This might be the best explanation yet of Donald Trump’s popularity in the GOP primary race, and it comes from a Brit.
Ted Cruz, who is perhaps a more serious and more demonstrably conservative alternative to Trump with the same message, said at last night’s debate that political correctness is literally killing Americans…
— CNN (@CNN) December 16, 2015
That is exactly correct, and it’s why the media apoplexy about Trump’s ban on Muslim immigration – which wasn’t well-formulated and could best be considered as a statement of sentiment rather than an actual policy proposal; others like Cruz and Rand Paul have actually offered legislation much more narrowly tailored to eat into the security problems of Islamic immigration that underlie Trump’s comments – didn’t affect his popularity in the least.
It’s unfortunate nobody else in last night’s debate picked up on what Cruz said about DHS’ refusal to look into Tashfeen Malik’s social media postings before admitting her into the country because it would have been “inappropriate” to do so, because that’s a huge point. Essentially, the position of the American government – and it’s one shared, unfortunately, by some of the debaters on that stage at the Venetian last night – is that it’s absolutely necessary for the federal government to have unfettered access to the phone records of law-abiding Americans in a fairly clear violation of our 4th Amendment rights, but it would be an abuse of power to look at a foreign citizen’s public social media postings to vet them for violent anti-American jihadist rhetoric.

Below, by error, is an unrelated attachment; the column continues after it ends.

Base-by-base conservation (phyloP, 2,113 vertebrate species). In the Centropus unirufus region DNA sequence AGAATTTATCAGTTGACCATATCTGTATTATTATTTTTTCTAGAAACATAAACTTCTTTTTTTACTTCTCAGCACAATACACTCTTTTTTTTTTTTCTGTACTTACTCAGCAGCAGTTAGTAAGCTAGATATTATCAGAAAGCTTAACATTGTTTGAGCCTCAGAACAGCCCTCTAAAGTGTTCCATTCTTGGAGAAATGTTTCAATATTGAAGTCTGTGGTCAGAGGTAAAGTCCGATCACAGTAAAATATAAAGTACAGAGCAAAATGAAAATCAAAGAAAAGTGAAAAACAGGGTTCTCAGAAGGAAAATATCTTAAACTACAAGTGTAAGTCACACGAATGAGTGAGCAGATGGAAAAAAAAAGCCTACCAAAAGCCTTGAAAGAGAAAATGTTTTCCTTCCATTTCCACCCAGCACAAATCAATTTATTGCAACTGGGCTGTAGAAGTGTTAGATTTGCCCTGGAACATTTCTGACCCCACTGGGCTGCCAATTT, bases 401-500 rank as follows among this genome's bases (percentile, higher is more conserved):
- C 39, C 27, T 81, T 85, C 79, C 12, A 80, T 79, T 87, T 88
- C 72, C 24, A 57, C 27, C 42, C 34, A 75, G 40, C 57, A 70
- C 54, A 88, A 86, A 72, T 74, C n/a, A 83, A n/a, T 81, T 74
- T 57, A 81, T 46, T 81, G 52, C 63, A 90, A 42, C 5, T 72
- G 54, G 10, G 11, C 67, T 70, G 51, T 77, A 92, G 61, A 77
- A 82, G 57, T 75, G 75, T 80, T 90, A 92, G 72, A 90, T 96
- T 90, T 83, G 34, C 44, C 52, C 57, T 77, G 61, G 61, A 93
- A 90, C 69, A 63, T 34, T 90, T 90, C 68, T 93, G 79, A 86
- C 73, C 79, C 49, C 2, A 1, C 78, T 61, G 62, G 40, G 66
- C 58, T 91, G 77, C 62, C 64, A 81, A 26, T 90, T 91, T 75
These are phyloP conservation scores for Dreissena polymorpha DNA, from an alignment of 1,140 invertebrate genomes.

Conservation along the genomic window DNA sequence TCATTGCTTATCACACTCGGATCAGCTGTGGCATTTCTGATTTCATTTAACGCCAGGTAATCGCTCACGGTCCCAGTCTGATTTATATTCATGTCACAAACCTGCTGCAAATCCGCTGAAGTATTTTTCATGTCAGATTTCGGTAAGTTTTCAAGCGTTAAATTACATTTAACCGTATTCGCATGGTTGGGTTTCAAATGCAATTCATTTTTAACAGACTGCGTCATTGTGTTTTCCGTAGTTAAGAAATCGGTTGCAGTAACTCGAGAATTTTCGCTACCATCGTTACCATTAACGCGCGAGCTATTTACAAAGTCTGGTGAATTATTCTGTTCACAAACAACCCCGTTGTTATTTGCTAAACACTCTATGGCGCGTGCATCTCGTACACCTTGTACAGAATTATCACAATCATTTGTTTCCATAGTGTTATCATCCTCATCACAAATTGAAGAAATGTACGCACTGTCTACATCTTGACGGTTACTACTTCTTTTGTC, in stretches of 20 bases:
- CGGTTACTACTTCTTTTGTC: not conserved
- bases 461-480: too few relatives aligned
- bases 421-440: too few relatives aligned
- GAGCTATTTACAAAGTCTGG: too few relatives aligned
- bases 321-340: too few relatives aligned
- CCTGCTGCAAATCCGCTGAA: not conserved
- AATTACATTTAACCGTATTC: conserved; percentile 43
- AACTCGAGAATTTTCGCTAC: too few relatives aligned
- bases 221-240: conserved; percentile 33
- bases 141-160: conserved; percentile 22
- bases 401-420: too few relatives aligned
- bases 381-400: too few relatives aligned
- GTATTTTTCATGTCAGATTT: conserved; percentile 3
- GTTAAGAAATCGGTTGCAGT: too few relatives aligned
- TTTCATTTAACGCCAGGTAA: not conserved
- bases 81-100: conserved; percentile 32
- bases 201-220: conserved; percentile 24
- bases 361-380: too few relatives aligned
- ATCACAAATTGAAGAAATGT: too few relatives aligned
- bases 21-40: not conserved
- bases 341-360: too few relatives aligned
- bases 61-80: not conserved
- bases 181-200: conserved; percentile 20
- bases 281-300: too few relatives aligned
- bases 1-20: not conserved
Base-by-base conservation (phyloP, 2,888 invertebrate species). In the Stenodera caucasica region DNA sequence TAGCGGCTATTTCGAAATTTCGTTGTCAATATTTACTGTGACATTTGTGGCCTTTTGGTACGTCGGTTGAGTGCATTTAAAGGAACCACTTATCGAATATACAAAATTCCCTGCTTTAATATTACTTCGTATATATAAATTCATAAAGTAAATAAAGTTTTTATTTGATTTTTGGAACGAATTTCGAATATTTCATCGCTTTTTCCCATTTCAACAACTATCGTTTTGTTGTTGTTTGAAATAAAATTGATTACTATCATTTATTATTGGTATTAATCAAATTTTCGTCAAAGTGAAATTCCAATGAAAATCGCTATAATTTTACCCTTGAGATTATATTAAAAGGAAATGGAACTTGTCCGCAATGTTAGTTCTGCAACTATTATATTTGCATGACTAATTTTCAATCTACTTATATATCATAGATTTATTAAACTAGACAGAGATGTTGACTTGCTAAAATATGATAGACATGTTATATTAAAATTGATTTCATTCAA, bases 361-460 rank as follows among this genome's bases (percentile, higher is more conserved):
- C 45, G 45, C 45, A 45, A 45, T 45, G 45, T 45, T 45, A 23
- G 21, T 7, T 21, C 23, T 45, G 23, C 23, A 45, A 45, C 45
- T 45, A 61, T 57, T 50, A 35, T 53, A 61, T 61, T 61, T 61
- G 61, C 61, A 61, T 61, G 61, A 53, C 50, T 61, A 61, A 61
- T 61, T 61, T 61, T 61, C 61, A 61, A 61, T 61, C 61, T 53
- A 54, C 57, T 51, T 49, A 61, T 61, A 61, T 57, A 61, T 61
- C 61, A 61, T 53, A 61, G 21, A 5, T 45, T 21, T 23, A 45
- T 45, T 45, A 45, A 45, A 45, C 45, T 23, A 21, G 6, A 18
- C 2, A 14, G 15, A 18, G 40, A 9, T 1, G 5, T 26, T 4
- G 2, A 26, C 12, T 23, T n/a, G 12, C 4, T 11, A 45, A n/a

That insane view of privacy and national security needs to be fleshed out and understood, and those who hold it ought to be disqualified from public office of any kind. The public knows and understands this, but the media elite and political class does not.
As Condell recognizes, this is not an acceptable status quo. Trump offers the most significant departure from it, and that’s what’s fueling his success.
(For a fuller discussion of last night’s debate, here’s my American Spectator column for the week.)